In April 2016, Home Secretary Theresa May plans to enforce a new rule meaning Migrant workers will need to earn at least £35,000 a year to qualify for permanent settlement in the UK.
The average annual salary being £26,500 and the fact that many students and migrant workers (including trained NHS nurses who earn on average under £23,000 per annum) often earn even less will result in a predicted 40,000 people being forced to leave the UK and return ‘home.’ That is…to a ‘home’ they no longer call their own.
In a law already enforced, people from non-EU countries who marry UK citizens are not entitled to permanently join them in the UK if their spouse earns less than £18,600 a year.
Caught between the two laws, Angela Carlton, a 26 year-old American Ph.D. student living in London tells her story.
Dear Theresa May,
I am writing to you as a third-year, American Ph.D. student and as a newly married LGBT woman who has just wed another third-year Ph.D. student, who just happens to be English. As you might imagine we don’t have a lot of money. My wife works part-time as a copywriter but it’s freelance work to accommodate her rigorous study schedule and as such she doesn’t have access to paid holiday or sick leave and does not make enough money to keep me in the UK under either legislation.
I grew up in the American south. My parents are ardent conservatives, hard-working people who don’t support illegal immigration or welfare systems. They also don’t support LGBT rights and thus, when I married my partner Jessica in September of last year, I was officially disowned and disinherited.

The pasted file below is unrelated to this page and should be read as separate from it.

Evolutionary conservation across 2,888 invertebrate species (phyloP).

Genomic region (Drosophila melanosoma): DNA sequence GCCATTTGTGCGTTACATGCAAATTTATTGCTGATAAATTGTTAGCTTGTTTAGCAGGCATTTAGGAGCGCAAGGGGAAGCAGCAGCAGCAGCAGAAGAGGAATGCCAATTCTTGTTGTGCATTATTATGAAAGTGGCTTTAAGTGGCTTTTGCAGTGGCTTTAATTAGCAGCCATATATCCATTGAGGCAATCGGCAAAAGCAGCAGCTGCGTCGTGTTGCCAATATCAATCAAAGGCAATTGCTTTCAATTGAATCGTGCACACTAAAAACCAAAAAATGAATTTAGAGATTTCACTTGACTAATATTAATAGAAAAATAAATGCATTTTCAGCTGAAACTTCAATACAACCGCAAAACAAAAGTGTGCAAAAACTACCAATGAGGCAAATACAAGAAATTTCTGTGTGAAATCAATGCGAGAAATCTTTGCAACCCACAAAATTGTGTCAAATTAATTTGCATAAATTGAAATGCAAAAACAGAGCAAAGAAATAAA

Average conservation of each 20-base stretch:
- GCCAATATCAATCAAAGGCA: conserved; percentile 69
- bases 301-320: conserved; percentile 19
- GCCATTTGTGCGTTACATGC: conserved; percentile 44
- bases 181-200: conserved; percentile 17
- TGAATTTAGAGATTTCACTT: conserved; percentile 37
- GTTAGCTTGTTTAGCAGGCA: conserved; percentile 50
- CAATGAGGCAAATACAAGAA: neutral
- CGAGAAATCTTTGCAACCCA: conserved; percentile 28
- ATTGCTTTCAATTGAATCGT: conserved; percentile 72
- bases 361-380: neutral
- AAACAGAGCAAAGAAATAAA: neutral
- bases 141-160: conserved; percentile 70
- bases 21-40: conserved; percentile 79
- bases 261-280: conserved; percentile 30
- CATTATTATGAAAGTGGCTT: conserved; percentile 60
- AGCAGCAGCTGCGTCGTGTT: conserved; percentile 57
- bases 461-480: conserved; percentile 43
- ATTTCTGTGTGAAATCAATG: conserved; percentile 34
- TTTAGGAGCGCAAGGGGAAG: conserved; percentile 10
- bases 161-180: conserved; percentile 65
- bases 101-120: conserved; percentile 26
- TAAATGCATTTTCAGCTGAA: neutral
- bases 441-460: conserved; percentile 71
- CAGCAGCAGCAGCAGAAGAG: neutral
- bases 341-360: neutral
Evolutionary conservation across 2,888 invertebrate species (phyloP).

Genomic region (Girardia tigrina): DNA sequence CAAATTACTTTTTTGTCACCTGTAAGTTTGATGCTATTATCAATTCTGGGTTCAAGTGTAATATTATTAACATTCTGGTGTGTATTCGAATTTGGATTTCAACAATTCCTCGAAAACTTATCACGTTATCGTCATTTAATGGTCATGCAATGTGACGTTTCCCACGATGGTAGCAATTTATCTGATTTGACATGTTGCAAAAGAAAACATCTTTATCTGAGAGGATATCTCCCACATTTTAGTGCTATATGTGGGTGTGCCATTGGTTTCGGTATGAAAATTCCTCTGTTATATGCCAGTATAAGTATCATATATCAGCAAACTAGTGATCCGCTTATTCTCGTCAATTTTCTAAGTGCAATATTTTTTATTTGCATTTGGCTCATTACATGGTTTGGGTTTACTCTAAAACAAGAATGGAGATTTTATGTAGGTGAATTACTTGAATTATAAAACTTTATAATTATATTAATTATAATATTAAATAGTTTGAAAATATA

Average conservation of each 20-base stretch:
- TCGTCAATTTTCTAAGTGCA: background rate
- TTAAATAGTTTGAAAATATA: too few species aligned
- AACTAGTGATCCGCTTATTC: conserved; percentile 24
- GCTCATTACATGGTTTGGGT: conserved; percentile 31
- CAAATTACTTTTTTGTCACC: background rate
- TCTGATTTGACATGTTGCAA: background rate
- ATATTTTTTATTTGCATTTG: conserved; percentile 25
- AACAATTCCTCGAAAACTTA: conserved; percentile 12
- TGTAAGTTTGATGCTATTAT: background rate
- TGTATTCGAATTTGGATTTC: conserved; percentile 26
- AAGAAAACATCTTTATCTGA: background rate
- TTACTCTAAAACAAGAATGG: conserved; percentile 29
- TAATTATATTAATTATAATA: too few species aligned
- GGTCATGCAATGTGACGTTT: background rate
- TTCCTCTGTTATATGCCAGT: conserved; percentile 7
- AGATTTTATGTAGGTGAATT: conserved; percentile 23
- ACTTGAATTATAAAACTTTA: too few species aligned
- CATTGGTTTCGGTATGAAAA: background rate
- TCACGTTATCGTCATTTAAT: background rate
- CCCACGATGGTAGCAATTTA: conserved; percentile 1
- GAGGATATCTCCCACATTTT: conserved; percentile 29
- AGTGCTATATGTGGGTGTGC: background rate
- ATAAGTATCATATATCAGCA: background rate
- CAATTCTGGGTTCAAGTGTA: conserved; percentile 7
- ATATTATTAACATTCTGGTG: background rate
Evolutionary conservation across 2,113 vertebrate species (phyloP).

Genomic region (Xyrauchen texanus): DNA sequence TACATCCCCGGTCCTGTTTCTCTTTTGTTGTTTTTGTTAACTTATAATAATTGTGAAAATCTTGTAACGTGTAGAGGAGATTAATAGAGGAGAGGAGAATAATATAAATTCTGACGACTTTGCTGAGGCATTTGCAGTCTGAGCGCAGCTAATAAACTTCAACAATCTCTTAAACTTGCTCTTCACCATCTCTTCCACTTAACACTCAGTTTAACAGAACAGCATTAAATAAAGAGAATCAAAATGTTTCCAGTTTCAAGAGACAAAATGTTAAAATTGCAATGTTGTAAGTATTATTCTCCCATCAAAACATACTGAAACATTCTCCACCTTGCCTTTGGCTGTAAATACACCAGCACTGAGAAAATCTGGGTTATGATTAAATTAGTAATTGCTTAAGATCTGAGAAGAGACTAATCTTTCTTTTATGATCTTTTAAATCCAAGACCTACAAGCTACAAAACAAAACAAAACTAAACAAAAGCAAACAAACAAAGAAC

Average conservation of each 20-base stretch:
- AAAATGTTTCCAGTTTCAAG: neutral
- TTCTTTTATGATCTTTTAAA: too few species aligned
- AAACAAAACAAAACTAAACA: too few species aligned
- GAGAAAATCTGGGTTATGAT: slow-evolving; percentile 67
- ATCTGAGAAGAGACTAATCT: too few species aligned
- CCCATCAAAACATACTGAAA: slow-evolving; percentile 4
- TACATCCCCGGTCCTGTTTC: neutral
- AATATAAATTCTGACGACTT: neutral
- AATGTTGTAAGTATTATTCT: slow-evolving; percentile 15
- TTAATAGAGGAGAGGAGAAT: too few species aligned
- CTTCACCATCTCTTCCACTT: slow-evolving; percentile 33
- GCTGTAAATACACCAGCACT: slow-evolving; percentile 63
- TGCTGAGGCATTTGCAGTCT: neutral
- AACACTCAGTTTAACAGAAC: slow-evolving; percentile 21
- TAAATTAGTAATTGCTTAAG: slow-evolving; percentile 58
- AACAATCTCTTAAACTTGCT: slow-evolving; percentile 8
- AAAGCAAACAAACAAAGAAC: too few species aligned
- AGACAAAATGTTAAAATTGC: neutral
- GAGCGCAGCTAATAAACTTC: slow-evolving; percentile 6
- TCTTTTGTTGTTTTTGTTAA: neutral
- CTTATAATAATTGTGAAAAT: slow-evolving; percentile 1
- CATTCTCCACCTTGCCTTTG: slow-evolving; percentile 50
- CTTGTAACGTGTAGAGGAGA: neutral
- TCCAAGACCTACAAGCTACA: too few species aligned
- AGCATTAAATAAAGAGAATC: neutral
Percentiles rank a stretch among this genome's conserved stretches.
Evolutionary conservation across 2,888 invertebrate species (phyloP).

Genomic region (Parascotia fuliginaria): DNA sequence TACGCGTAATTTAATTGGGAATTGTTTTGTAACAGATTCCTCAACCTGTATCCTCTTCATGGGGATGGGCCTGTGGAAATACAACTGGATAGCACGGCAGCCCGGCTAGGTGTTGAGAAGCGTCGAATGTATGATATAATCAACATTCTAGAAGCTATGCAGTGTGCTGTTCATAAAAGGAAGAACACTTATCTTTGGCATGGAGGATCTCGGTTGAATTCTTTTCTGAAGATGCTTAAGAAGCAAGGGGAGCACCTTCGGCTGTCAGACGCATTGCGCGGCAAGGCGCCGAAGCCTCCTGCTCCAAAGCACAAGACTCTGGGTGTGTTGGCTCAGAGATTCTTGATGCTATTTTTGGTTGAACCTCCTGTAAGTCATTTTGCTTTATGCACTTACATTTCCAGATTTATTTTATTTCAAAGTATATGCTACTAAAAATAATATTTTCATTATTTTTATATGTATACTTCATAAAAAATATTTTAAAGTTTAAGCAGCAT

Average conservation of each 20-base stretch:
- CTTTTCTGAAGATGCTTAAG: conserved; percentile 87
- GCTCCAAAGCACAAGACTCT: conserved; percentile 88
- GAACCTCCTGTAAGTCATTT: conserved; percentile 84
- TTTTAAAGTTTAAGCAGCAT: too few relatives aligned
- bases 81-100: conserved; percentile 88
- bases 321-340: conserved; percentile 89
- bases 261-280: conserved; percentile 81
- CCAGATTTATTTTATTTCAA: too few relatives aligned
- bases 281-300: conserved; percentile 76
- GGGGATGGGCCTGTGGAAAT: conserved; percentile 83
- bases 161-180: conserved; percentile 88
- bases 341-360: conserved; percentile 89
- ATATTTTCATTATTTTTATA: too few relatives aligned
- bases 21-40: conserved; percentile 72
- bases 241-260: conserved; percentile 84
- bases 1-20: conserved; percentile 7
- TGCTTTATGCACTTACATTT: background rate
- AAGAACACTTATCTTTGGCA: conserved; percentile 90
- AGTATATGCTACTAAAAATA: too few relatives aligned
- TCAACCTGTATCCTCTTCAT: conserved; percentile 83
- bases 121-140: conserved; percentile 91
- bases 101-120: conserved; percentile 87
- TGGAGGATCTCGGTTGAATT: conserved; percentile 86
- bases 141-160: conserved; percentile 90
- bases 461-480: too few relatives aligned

This was obviously very emotionally difficult for me but it has also been financially very challenging. I relied on my family to a great extent to help me finance my higher education. My dad is a professor in California and has always encouraged me to pursue my Ph.D. and my parents were very proud of me for being accepted and following in my father’s footsteps.
They promised to support me whenever I needed.
I almost believed that my accomplishments academically made up for the fact that I was gay in their eyes, despite that they never asked me personal details about my love life and would get angry if I broached the subject; I never believed they would actually reject me for who I decided to live my life with.
But the fact remains that they did. When I told my dad that my partner and I had married he was enraged and sent me a text reading: “This is the stupidest thing you’ve ever done! Annul it immediately, or you will not have a family…” whilst my grandfather responded with: “you have made the biggest mistake in your life. I’m so disappointed in you. I will never, never, never ever accept this statement…Goodbye, Angela. There goes Christmas and all other reunions”.
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My family have stayed true to their word and have not responded to any of the myriads of messages I’ve sent them since. I’m heartbroken but what can I do? Jessica makes me so happy and I wouldn’t sacrifice her for anyone. When I read about this new legislation it terrified me.